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Suit vs. TRPA moves along

A group of property owners from Incline Village has decided to go forward with its lawsuit against the Tahoe Regional Planning Agency once it sorts out what happened at the agency’s last Governing Board meeting, according to an attorney representing the group.

A system designed to make lakeshore homes blend better with the natural landscape of the Lake Tahoe Basin was unanimously approved at the meeting, with three changes to the system part of the vote.

“We haven’t satisfied all the information we need,” said Ronald Zumbrun, the attorney representing the Committee for the Reasonable Regulation of Lake Tahoe.



The committee met Friday and decided to activate a lawsuit it filed last month. It could be several weeks before the lawsuit is served. It depends on how soon the group is able to figure out the implications of the new policy.

The heart of the lawsuit will still focus on the 2001 Threshold Evaluation report approved by the TRPA Governing Board in July, Zumbrun said. It states that homes along the shore of Lake Tahoe are harming the scenic qualities in the basin.




The Threshold Evaluation is a report released every five years by TRPA. It reveals whether the agency’s environmental goals, or thresholds, are being met.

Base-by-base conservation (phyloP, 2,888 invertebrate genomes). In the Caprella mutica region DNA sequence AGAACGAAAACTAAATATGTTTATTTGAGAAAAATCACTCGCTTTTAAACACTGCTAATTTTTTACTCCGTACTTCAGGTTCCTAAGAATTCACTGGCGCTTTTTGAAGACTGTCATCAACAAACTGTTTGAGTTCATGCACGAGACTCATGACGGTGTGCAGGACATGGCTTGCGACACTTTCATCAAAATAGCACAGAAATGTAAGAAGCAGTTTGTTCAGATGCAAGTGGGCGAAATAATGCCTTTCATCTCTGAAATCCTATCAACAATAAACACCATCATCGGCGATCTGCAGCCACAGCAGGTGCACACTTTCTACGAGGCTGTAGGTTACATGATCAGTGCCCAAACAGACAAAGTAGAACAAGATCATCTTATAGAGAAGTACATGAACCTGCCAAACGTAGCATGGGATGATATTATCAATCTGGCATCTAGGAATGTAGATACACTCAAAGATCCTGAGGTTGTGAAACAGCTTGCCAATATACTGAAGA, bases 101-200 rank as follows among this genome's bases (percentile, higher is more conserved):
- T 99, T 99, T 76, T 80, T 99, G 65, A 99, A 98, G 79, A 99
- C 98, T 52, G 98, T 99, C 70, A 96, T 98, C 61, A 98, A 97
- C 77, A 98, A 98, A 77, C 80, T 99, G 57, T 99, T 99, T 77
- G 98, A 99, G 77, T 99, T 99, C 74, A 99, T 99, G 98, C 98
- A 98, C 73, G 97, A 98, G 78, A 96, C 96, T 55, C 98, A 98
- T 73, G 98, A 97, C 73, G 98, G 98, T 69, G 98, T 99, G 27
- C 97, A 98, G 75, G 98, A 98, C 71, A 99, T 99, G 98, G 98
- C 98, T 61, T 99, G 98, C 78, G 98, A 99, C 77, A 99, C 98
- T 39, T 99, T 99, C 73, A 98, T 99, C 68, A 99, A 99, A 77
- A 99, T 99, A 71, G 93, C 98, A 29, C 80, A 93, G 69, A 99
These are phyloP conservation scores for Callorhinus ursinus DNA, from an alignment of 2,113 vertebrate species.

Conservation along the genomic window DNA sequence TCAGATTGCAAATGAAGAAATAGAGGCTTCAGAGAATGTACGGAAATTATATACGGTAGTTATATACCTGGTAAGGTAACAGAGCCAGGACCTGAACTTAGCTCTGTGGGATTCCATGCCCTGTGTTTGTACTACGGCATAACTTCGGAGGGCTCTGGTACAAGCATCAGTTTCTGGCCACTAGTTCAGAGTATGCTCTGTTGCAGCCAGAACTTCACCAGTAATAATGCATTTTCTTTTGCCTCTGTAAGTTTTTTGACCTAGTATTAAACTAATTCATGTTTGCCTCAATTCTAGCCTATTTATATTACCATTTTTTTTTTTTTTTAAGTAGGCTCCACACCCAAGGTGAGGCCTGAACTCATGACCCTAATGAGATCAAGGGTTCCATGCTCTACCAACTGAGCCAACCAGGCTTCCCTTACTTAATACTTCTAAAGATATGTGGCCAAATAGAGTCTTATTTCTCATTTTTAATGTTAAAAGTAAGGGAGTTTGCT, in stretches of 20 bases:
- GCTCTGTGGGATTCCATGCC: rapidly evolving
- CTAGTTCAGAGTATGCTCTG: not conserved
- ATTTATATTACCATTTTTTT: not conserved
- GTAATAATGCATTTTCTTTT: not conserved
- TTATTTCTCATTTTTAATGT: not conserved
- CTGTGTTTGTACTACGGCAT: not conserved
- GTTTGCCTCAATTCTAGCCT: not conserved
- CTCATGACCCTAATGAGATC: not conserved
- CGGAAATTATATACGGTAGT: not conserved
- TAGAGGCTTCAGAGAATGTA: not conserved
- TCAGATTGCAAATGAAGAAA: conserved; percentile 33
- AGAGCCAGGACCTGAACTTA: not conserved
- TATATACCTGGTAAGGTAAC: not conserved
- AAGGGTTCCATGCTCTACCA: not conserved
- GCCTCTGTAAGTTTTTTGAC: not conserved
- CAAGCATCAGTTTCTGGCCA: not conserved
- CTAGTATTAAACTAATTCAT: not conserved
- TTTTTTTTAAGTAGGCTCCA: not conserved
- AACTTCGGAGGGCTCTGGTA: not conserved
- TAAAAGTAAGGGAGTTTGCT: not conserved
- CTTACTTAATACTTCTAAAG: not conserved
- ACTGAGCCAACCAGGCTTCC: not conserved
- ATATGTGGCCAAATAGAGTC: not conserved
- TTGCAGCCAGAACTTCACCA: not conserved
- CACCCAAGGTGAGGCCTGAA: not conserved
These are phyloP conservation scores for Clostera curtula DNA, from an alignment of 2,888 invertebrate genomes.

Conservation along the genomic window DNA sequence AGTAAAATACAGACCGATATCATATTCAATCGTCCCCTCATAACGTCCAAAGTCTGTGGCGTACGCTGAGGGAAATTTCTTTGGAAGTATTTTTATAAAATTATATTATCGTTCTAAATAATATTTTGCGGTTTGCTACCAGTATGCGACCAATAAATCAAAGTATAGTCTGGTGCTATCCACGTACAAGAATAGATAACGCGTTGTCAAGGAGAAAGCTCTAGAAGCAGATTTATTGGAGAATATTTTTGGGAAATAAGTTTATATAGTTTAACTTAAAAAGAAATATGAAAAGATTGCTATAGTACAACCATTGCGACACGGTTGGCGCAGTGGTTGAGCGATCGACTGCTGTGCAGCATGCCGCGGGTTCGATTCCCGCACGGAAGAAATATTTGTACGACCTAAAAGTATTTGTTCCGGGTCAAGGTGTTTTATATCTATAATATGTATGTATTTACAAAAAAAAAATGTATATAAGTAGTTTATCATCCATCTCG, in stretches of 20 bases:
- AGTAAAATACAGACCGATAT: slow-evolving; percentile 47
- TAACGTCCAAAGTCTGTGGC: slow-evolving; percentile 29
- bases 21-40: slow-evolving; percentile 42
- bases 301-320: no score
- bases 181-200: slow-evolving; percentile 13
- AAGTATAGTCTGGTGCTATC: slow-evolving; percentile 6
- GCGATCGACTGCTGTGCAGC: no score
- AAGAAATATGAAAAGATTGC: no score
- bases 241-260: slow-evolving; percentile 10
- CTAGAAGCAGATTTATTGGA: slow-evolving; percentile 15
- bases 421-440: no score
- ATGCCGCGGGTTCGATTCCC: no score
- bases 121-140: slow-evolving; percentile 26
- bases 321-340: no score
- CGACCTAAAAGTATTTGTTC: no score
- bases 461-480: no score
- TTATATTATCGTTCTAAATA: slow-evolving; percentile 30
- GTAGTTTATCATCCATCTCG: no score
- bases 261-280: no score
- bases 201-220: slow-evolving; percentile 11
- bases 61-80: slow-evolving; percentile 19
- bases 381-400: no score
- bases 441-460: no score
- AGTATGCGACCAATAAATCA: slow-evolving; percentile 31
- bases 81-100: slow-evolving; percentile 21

Scenic quality is one of the nine thresholds listed in the agency bylaws approved by the California and Nevada legislatures in the late 1960s. Agency threshold reports dating to 1991 say scenic quality is in decline at the basin.

“Assuming the lawsuit is filed, we think the Compact is clear that scenic value of the Lake Tahoe Basin is one of the central environmental considerations the TRPA was enacted to protect,” said John Marshall, lead counsel for TRPA. “Their challenge to TRPA’s authority to regulate scenic quality is misguided at best.”

Whether or not the lawsuit creates a situation where the agency would have to halt building at the basin in 2003 is unclear. It is not the intention of the committee’s lawsuit to halt building, Zumbrun said.

“The chances of a (building) moratorium are remote,” Marshall said. “The Compact is clear, the thresholds are clear, the Threshold Evaluation is clear and the (scenic) ordinances are clear.

“If they challenge the ordinances and seek relief from the court forbidding the TRPA from relying on the ordinances, we must adopt a new set of ordinances to protect the threshold and deny projects until such ordinances are in place.”

— Gregory Crofton can be reached at (530) 542-8045 or by e-mail at gcrofton@tahoedailytribune.com


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